NATIONAL SIGNING DAY

February 1, 2012 was the first day for student athletes who participate in fall sports to sign their National Letter of Intent. ESPNU dedicated over ten hours of live coverage as the nation’s top prospects made announcements of where they intended to play college football. Hundreds of thousands of fans watched television and blogged about everything from how soon a player will be able to contribute to their new team to the type of sneakers the young athlete wore during the press conference. As mentioned in Dr. Sack’s book, it is not uncommon for the athlete’s high school to host the new conference and stage a pep rally to show support and congratulations for their star player. It is great to have the support of your family and classmates on the day that you announce where you will attend college, but how much publicity is too much publicity?


During the Under Armour All-America football game, Landon Collins, the number one safety in the ESPN150, made his verbal commitment to the University of Alabama during a break in the game. Being a Louisiana native, this is did not go over well with his family. After putting on the Alabama gloves and proclaiming “Roll Tide,” his mother was obviously distraught. When asked about her visible negative reaction to her son’s commitment, Collins’ mother, with a sour look on her face, responded: “I feel LSU is a better place for him to be… LSU Tigers, LSU Tigers number one… Go Tigers!” (http://www.youtube.com/watch?v=w6NVgm_hntI)


This is a prime example of when a student athlete probably does not want the spotlight on them. Deciding where to attend college is a conversation every young person must have with their family, and everyone at ESPN was clearly taken aback by this mother’s reaction. I personally think that it is a good thing that Landon Collins went with his heart and did not let anyone impact his decision, even if the pressure was coming from his own mother. The Under Armour All-America game is a prestigious event and to be invited to play is the highlight of any high school football player’s career. Although it was out of his control, the media coverage of his family’s reaction undoubtedly left a damper on the memories of playing in this game for Collins.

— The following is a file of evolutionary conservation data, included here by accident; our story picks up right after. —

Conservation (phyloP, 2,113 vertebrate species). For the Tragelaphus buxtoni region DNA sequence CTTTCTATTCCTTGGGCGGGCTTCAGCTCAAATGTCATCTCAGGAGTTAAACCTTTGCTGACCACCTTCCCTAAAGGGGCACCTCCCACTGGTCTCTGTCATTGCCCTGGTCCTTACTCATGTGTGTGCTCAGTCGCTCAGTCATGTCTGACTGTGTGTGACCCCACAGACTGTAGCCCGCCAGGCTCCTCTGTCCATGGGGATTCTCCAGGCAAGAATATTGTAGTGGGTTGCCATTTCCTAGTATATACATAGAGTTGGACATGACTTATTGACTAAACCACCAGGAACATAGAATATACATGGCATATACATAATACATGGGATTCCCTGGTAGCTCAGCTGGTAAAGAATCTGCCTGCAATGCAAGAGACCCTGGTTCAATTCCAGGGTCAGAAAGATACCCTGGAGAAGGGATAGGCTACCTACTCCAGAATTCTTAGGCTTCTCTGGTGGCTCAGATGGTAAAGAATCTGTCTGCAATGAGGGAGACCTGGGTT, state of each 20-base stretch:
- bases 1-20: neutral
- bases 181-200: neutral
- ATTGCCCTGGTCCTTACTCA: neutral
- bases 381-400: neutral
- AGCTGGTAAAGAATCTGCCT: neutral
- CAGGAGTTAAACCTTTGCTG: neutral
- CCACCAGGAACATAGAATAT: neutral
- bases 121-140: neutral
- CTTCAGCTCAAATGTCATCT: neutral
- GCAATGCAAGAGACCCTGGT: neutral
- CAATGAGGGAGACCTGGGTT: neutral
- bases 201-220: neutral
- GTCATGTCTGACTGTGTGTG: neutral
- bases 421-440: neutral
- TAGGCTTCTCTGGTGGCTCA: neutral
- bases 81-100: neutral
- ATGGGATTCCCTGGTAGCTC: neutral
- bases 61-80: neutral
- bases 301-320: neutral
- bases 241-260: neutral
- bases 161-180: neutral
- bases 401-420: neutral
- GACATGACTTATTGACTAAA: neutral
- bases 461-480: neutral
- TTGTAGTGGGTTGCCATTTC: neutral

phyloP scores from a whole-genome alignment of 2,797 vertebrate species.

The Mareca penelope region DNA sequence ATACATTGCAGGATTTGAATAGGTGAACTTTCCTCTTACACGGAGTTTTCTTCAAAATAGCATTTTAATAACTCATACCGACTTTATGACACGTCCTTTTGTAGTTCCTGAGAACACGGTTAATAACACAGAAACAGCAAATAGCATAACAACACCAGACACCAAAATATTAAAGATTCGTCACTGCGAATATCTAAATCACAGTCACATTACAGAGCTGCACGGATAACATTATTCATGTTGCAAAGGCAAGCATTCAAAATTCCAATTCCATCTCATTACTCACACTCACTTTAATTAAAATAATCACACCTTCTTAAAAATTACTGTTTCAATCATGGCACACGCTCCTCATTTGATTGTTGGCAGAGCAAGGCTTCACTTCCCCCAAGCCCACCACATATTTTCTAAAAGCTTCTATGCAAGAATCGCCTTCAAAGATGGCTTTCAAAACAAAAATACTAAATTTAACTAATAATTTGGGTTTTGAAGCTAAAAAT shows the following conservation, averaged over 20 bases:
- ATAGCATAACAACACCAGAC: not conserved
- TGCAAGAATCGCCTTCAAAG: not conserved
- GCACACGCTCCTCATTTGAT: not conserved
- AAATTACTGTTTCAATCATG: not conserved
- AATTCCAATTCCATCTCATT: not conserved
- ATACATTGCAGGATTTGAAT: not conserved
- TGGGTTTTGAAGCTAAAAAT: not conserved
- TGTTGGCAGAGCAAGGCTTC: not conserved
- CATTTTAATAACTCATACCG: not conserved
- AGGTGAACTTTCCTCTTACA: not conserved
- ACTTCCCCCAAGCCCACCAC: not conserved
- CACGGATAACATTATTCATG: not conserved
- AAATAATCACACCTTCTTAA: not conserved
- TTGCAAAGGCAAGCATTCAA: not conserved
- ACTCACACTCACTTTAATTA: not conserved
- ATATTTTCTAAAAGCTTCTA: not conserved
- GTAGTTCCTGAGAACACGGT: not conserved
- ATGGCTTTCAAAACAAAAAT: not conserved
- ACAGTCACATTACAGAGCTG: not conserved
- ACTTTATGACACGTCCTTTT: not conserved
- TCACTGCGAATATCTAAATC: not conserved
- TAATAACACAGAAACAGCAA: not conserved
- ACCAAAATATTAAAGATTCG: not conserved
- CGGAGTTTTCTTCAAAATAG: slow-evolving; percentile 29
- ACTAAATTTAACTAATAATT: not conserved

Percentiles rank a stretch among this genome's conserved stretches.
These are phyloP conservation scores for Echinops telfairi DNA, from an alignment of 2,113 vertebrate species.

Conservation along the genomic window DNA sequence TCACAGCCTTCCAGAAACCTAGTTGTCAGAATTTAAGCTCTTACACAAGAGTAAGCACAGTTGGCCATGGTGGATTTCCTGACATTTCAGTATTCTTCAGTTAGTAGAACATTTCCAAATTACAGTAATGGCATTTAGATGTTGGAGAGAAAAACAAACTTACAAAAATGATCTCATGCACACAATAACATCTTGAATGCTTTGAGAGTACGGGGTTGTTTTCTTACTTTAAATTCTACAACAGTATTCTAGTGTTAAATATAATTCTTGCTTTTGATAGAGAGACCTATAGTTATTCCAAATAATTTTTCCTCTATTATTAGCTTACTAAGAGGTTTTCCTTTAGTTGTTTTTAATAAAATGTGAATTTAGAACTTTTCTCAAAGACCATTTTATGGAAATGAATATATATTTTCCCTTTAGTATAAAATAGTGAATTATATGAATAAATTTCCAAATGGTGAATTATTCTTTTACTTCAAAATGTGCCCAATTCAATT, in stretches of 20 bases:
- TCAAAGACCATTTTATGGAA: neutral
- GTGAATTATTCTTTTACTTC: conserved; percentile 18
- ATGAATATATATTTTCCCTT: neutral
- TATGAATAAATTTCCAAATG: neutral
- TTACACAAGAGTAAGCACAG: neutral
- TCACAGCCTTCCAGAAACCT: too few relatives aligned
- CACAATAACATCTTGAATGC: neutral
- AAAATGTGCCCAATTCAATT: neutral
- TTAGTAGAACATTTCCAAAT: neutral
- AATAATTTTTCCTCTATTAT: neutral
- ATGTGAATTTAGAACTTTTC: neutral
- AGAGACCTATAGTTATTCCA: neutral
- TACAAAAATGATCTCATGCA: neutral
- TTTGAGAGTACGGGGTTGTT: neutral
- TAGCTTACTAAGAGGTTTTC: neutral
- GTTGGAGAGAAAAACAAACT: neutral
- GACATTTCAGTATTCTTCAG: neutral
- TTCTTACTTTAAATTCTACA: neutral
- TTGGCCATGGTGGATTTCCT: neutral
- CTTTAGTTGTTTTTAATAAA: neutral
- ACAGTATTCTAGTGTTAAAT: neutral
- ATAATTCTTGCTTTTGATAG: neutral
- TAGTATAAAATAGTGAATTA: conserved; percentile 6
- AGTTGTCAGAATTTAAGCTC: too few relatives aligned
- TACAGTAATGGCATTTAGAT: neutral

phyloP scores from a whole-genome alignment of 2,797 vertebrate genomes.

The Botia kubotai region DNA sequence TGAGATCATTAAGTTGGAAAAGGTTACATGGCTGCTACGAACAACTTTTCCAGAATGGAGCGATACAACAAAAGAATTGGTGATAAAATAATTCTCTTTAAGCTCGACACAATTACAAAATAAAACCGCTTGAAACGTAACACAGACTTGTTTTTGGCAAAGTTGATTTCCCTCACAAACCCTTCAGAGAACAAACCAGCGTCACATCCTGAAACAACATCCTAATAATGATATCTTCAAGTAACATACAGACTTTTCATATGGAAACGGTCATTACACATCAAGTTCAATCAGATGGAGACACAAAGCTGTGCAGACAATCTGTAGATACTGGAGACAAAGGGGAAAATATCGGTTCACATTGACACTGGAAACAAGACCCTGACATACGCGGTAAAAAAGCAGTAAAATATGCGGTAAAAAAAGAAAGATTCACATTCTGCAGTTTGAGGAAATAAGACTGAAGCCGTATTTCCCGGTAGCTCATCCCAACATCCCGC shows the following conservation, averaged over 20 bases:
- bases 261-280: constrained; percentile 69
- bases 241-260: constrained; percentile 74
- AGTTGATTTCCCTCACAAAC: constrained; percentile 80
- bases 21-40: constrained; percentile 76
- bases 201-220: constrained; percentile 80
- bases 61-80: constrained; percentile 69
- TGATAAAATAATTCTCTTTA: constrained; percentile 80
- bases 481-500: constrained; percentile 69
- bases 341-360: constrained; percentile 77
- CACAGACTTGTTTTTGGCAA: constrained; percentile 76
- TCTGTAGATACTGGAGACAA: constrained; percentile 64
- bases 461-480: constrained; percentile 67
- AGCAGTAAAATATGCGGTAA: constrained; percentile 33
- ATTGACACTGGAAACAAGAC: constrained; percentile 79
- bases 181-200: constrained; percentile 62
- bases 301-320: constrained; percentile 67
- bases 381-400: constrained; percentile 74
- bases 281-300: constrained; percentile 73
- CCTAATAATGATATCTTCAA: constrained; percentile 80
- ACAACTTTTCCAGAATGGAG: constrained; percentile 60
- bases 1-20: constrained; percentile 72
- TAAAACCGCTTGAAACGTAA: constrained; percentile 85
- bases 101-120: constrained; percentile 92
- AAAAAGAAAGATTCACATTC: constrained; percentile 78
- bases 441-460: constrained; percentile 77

ONCE AT YOUR SCHOOL

ESPN’s College Game Day travels to the home university of marquee matchups every week during the football and basketball seasons. Fans line up as many as two days before the day of the event to guarantee themselves a seat to watch the pre-game analysis show. When not talking about the X’s and O’s of the nation’s biggest match ups, hosts of the show play trivia games with the same student athletes who in just a few hours will be playing on national television. When Game Day visited Pittsburgh for their basketball game against Louisville on January 21, 2012, Pitt players Ashton Gibbs and Trey Woodall played a “Newlyweds” style trivia game of “Know Your Teammate” (http://www.youtube.com/watch?v=_l2A8pxBVuc). While I am sure their coach prepared them well for their game later that evening, I wonder if this was really what the two young men really wanted to be doing as a part of their pregame routine. It was refreshing to see student athletes poke fun at each other for a healthy fanfare of Kim Kardashian and to hear Jay Bilas say “Real recognize real,” it made the players seem like average teenagers for a few minutes. However, I can’t help but believe that this orchestrated event was forced on these student athletes who would have rather slept in that morning and rested their bodies. Dr. Sack was right about media orchestrated pep rallies when he wrote his book in 2008, and the show has only gotten bigger in the past four years.